What is the Dow Jones Industrial Average?

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What is the Dow Jones Industrial Average?

Dow Jones Industrial Average

Dow Jones Industrial Average

The Dow Jones is basically a stock of 30 companies that represent the U.S. economy. It was started by Charles Dow (in 1896) with fellow journalist Edward Jones (fun fact, they also started the Wall Street Journal). Hence the index name Charles Dow and Edward Jones.

It’s a 30-component index, or grouping of stocks, that’s kind of meant to be an indication of “how the market is doing“. This basket of stocks will cover stocks from all different industries from telecom, to industrials, to tech and finance, and it’s going to include some of the world’s most influential and established companies. Companies such as Bank of America, Procter & Gamble, Walmart, Apple, and McDonald’s.

This index was created by the Dow Jones co-founder, Charles Dow in the 1800s and it’s changed a lot since its original formulation, and we’ve seen companies come and go from the Dow, right now, General Electric is the “Dow Veteran” it’s been in the Dow longer than any other components. Some of the “young ones” are, Cisco or Travelers, which were added after Citigroup and General Motors were booted from the Dow.

This regular readjustment, keeps the Dow relevant and it makes sure the Dow continues to be a benchmark for what the overall market is doing. Many investors will use the Dow Jones as a benchmark, because there is a lot of ways you can invest passively in the Dow Jones. As investors, we’re always trying to be our given benchmark. The Dow Jones is one of the most popular ones.

Charles Dow - Edward Jones

Charles Dow – Edward Jones, creators of the Dow Jones Industrial Average

The Dow is a price weighted index, which means that some of the components are at very expensive share prices, they are going to have an outsized weighting on the index and by nature, also kind of excludes some companies that are very influential in the market as a whole, but who share prices are simply too expensive, companies like Apple and Google at current share prices are basically omitted from the Dow-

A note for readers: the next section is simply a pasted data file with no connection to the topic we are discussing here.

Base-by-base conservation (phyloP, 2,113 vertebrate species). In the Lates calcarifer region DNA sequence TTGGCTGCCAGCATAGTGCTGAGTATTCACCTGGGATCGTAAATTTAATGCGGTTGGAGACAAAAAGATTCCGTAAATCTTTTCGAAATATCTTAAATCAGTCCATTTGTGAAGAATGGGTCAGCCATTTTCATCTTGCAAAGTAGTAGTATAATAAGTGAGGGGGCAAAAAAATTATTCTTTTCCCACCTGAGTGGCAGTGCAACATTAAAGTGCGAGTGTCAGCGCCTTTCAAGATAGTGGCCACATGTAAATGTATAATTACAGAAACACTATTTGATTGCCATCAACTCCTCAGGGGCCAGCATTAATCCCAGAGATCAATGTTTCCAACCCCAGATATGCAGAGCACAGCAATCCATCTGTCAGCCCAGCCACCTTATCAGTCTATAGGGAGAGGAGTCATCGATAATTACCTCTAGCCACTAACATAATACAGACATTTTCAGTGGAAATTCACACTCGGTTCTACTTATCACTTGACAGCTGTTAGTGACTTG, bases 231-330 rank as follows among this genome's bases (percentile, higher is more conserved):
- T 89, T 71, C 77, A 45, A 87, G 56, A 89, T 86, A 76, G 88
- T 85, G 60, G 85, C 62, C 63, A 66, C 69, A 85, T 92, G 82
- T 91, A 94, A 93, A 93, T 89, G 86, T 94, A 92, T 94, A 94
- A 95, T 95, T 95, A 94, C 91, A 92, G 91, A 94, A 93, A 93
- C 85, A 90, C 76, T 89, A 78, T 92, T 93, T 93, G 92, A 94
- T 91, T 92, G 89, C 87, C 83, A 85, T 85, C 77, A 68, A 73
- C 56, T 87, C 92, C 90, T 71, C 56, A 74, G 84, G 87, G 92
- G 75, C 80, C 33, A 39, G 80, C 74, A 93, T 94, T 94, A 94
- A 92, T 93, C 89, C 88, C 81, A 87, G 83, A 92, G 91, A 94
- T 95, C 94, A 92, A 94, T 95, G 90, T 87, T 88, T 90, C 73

But the Dow Jones is one of the most traditional classic measures of “how the market is doing” and you’ll see a reference every day, and still is a reasonable gauge for market performance on a day to day basis.


What companies make up the Dow Jones Industrial Average?


Dow Jones initial companies (back in 1896):

American Cotton Oil

American Sugar

American Tobacco

Chicago Gas

Distilling & Cattle


General Electric

Laclede Gas

National Lead

North American

Tennessee Coal & Iron

U.S. Leather

U.S. Rubber



Here are the current 30 components of the Dow Jones Industrial Average:

American Express Co – AXP

Apple Inc – AAPL

Boeing Co – BA

Caterpillar Inc – CAT

Cisco Systems Inc – CSCO

Chevron Corp – CVX

Exxon Mobil Corp – XOM

General Electric Co – GE

Goldman Sachs Group Inc – GS

Home Depot Inc – HD

International Business Machines Corp – IBM

Intel Corp – INTC

Johnson & Johnson – JNJ

Coca-Cola Co – KO

JPMorgan Chase & Co – JPM

McDonald’s Corp – MCD

3M Co – MMM

Merck & Co Inc – MRK

Microsoft Corp – MSFT

Nike Inc – NKE

Pfizer Inc – PFE

Procter & Gamble Co – PG

Travelers Companies Inc – TRV

UnitedHealth Group Inc – UNH

United Technologies Corp – UTX

Verizon Communications Inc – VZ

Visa Inc – V

Wal-Mart – WMT

Walt Disney Co – DIS

DowDuPont Inc – DWDP

How is the Dow Jones Industrial Average calculated?


There are 30 stocks in the Dow, we add up the 30 prices of the individual stocks and then divide it by the so called “Dow Jones Divisor” (which, by the way is: 0.14602128…), and that gives us the Dow Jones Industrial Average.

American Tobacco: Dow Jones Industrial Average

American Tobacco one of the initial companies of the Dow Jones Industrial Average

So it’s a price weighted index, which means that any of the 30 companies in the index, every time one of them moves 1 dollar in value, they each have the same impact on the value of the index regardless of how big a company it is, and this is in shock contrast to the market capitalization weighted indexes like the S&P 500.

So, the market capitalization weighted index is really make more sense, people today look at the S&P 500 as a real indicator of the market versus the Dow Jones Industrial Average, but the fact is that the Dow has been around for a long time and people still look to it as an indicator of the market, but, we have to remark that the market capitalization weighted indexes are a little more representative of what’s really going on.

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